When you think of psychiatry, what do you think of? Straitjackets and medication? Often, psychiatry gets a bad rep by working with pharmaceutical companies. Yet, mental illness stands as the leading cause of disability in the U.S. Working your way into the mental health field may take longer than you expected. Think about the complexity of our brains. In this case, we need more people to focus on mental health and combat illnesses. Unlike psychologists, psychiatrists have the ability to prescribe medications. Confused about what else makes them different? When trying to figure out what separates the two professions, you see a psychologist to talk about your feelings and work on your behavior. On the flip side, a psychiatrist assists patients who need to undergo medical treatment. Psychologists often refer patients who want or need medical intervention to a psychiatrist. Psychiatrists engage patients with a variety of treatments, therapy and medications to help manage symptoms—not looking to lock someone up in a mental institution.
Let’s break down what it takes to make it in the psychiatric profession.
What does a psychiatrist do?
- Evaluate patients’ health
- Diagnose mental disorders
- Prescribe medications
- Design treatment/therapy practices
- Manage mental health conditions
What does it take to become a psychiatrist?
First, you need a bachelor’s degree. Undergraduate courses in the sciences and mathematics meet medical school requirements. Try biology, psychology, chemistry or pre-med track for instance. Once you graduate and pass the medical school entrance test, you need four years of medical school to obtain a Doctor of Medicine (M.D.) or Doctor of Osteopathic Medicine (D.O.) degree. “There are rare instances in which medical schools accept applicants who do not complete four years of undergraduate education or obtain an undergraduate degree. Yet due to the selectivity of medical school and psychiatry residency, many applicants pursue additional graduate coursework before or during medical school leading to degrees such as an MS, MPH, MBA, JD, or PhD.,” said UCSF fourth-year medical student Jason Parad. Nevertheless, school gives you knowledge to demonstrate during your residency training.
Medical College Admission Test (MCAT)
Now it’s time for the MCAT, also known as the longest and hardest test in the world. This test costs $315 and takes over seven hours to complete. MCAT tests individuals on the skills and knowledge necessary for medical school. Expect to be tested on a variety of science and reasoning topics. Testers usually take the MCAT a year before entering medical school. Considering the length and difficulty, take your time to prepare. MCAT limits your ability to attempt the exam, with only three attempts in one year, four in two years and seven in a lifetime.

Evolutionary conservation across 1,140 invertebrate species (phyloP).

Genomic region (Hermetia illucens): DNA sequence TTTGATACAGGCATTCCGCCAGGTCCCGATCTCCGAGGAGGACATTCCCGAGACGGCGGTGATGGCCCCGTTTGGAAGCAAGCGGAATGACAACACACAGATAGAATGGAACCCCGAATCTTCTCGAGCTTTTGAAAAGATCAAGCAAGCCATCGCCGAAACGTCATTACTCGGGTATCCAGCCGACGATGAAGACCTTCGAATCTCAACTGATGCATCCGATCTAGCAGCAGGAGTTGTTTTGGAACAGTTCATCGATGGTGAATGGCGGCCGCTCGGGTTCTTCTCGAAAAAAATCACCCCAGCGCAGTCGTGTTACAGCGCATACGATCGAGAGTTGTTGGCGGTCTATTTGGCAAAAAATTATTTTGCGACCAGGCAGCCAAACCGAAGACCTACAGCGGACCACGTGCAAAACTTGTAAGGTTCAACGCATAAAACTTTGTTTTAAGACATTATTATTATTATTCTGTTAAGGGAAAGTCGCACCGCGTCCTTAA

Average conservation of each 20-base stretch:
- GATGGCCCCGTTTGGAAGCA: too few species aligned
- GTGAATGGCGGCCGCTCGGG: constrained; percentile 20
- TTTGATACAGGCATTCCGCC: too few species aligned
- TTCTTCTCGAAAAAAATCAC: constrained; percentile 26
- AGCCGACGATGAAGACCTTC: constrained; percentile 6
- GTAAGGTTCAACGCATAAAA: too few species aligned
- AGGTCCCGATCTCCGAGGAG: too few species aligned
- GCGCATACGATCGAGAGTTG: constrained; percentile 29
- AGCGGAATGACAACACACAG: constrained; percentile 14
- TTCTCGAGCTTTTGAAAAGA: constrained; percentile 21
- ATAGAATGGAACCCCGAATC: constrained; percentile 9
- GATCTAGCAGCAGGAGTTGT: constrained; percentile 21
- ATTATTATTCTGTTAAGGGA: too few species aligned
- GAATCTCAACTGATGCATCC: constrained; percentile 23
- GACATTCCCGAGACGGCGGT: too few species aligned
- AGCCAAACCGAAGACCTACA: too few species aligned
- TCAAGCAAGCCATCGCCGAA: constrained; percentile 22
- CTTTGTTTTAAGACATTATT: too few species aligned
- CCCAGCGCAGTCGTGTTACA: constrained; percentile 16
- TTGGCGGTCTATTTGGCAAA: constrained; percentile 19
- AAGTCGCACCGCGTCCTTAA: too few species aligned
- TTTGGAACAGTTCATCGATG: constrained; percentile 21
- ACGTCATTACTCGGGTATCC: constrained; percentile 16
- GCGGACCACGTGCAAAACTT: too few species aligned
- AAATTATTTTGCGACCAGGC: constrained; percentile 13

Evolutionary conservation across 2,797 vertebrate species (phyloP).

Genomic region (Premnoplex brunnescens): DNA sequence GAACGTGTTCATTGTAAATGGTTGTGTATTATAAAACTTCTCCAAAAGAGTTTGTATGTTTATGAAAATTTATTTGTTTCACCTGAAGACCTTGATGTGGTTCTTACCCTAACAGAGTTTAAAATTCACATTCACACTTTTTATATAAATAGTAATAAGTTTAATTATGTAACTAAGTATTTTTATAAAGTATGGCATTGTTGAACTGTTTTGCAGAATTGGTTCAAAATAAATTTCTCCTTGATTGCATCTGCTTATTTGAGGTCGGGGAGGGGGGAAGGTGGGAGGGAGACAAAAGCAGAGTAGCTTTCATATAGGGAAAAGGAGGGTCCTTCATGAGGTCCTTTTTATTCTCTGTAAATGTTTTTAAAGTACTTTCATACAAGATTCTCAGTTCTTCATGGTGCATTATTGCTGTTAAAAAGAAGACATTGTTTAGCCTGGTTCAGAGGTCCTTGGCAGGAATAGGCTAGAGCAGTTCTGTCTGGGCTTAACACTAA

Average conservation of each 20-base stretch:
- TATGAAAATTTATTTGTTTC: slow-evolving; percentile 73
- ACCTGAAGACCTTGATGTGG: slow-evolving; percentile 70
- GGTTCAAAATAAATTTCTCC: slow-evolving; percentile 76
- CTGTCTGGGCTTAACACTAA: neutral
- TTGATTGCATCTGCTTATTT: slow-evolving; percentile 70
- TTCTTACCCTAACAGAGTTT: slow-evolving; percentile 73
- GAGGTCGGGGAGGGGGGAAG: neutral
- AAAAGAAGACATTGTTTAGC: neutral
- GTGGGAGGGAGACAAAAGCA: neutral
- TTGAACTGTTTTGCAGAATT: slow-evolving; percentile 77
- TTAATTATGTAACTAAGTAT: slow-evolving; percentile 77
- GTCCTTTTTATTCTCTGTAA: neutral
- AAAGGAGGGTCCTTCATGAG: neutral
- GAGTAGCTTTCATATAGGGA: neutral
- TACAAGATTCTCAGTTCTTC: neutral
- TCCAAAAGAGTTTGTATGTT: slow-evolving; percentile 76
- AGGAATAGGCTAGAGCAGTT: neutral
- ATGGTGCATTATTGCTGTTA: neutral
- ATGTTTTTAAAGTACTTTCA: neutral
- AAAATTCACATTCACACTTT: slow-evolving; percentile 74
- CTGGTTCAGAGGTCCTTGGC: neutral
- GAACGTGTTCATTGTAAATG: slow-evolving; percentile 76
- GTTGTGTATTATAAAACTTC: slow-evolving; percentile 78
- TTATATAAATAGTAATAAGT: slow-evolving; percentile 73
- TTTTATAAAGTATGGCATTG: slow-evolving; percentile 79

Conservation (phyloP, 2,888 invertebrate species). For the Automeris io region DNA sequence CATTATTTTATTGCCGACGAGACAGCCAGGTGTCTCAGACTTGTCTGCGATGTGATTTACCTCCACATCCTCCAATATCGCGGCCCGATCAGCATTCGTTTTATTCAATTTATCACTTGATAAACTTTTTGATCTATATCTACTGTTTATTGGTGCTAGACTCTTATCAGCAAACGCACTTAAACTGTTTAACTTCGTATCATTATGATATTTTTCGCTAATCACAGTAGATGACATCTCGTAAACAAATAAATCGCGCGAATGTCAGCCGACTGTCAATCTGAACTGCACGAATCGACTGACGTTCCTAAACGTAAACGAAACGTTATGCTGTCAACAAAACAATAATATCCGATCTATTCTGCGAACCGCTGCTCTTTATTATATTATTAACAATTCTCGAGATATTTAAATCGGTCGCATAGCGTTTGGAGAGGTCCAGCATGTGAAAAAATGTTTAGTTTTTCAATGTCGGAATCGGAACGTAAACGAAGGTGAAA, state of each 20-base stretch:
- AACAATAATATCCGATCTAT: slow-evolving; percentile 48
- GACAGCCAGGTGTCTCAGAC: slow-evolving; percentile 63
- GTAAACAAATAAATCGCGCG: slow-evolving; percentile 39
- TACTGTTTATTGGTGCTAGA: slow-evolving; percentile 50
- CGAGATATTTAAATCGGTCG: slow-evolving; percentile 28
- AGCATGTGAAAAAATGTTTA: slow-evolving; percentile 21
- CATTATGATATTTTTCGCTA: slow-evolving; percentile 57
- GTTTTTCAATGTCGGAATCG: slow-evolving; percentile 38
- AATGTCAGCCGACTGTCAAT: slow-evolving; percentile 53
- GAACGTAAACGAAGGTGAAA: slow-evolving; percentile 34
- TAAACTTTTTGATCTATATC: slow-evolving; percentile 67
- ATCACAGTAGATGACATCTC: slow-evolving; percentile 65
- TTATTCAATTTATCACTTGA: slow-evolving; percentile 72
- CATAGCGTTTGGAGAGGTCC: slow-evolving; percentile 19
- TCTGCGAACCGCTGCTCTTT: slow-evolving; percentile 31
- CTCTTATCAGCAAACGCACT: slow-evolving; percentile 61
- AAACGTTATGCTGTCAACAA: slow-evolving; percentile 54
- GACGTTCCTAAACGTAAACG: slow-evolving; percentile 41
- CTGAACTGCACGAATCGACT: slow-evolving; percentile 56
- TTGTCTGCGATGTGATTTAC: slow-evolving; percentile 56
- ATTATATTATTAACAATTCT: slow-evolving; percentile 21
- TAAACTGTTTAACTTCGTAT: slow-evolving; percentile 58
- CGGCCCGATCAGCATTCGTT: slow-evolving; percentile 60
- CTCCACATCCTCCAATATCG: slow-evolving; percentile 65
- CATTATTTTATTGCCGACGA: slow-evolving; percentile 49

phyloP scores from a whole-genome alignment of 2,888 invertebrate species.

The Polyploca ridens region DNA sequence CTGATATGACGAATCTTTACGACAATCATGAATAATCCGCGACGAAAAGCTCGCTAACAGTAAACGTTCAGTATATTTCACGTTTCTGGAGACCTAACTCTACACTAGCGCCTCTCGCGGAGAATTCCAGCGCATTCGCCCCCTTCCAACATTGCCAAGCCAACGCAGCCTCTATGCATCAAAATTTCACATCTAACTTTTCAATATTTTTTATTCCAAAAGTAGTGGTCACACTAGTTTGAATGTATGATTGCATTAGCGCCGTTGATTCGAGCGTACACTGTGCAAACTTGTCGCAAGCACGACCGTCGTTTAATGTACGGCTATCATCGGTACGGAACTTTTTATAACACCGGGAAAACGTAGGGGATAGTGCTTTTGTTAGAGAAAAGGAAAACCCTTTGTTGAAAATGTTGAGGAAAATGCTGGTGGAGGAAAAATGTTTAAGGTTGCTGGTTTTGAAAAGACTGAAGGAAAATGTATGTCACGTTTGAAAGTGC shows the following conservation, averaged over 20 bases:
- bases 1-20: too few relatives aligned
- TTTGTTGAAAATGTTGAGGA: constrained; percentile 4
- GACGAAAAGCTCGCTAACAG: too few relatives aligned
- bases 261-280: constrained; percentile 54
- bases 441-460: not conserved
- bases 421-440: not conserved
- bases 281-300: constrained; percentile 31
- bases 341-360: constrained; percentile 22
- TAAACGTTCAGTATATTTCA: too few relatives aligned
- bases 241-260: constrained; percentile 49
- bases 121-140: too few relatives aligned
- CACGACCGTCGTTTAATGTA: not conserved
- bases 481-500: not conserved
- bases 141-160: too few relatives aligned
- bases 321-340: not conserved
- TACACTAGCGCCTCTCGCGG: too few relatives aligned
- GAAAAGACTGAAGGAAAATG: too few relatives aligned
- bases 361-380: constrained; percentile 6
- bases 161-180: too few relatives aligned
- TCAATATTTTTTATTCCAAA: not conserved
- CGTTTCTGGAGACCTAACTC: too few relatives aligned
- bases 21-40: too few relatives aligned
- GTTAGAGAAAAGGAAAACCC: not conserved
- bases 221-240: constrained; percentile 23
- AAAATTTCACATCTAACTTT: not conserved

You blink and suddenly eight years fly by, then comes time to demonstrate your learning through residencies. “Know that residency is different from medical school in that you are a doctor with more responsibilities, who is getting paid (though at a lower rate as a trainee) for the hours. In medical school, you learn all the textbook and clinical knowledge of how to become a basic doctor, and residency is where you learn on-site through clinical interactions,” said UCSF fourth-year medical student Chan Park. Under the supervision of a seasoned physician, you gain the opportunity to interact with patients and offer your expertise.
Licensing and Board Certification
Remember when you chose an MD or DO degree as a medical student? Whichever one you chose matters for the license you get. As an MD graduate, you must take the U.S. Medical Licensing Examination (USMLE). As a DO graduate, you must take the Comprehensive Osteopathic Medical Licensing Examination (COMLEX-USA). The difference: Philosophy. MD’s focus on diagnosing and treating patients for the one problem that needs attention. DO’s focus on prevention and treating the patient as a whole–not just one singular part.
Become board-certified through the American Board of Psychiatry and Neurology (ABPN). Certification shows you practice psychiatry. You may also sub-specialize in a particular field of interest, such as addiction psychiatry. Re-certification occurs every 10 years.
What should I know about becoming a psychiatrist?
How much do psychiatrists get paid?
Working in the medical field, psychiatrists earn fairly high incomes. The Bureau of Labor Statistics reports a median salary of $208,000. The lowest-paid psychiatrist earns around $75,590. The salary differs by location and employer. In respect to the employer, find the highest average wage working under the local government at $253,140. By location, find the highest-paid psychiatrists in Hawaii, Connecticut, Maine, California and New Mexico as of 2018. Psychiatrists working in highly populated areas also earn higher wages than in less populated areas.
How much will I be expected to work?
Long and irregular hours, commonly. As a medical doctor, you need to stay on-call for emergencies. “The typical work week varies with the practice setting, but, on average, psychiatrists work 48 hours per week,” said Parad. However, psychiatrists base their hours around prioritizing needs.